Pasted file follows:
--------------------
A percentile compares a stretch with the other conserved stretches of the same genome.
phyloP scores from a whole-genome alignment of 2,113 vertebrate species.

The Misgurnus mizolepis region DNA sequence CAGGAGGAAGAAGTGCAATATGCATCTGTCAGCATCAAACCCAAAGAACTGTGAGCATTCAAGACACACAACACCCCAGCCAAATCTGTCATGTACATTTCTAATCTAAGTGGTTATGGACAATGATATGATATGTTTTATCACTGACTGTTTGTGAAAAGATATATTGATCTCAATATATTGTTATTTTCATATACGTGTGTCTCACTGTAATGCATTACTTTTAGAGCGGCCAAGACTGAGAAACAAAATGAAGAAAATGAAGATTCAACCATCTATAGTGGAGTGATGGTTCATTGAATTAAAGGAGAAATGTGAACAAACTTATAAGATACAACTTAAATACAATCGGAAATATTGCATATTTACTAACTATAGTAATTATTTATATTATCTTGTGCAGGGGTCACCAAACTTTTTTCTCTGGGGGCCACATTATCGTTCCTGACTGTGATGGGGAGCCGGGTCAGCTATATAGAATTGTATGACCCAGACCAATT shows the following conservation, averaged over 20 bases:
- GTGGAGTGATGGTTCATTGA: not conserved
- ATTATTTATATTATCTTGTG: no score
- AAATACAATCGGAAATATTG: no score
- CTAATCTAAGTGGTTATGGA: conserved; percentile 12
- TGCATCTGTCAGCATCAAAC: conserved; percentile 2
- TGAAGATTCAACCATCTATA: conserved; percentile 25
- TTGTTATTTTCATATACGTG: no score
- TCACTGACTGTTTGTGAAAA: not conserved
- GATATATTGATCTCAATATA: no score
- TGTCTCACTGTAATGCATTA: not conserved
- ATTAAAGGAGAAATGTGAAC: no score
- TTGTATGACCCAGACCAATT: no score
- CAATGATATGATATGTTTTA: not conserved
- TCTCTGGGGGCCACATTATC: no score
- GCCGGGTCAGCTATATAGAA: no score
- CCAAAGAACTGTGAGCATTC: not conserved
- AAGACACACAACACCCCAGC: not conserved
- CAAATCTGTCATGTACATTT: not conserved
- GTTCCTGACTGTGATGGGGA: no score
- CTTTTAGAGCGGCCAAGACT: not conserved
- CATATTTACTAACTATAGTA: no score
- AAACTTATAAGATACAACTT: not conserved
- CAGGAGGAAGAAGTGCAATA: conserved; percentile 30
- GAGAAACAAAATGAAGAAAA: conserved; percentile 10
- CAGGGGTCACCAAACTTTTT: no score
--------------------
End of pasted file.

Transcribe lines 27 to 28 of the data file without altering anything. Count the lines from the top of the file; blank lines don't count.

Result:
- GAGAAACAAAATGAAGAAAA: conserved; percentile 10
- CAGGGGTCACCAAACTTTTT: no score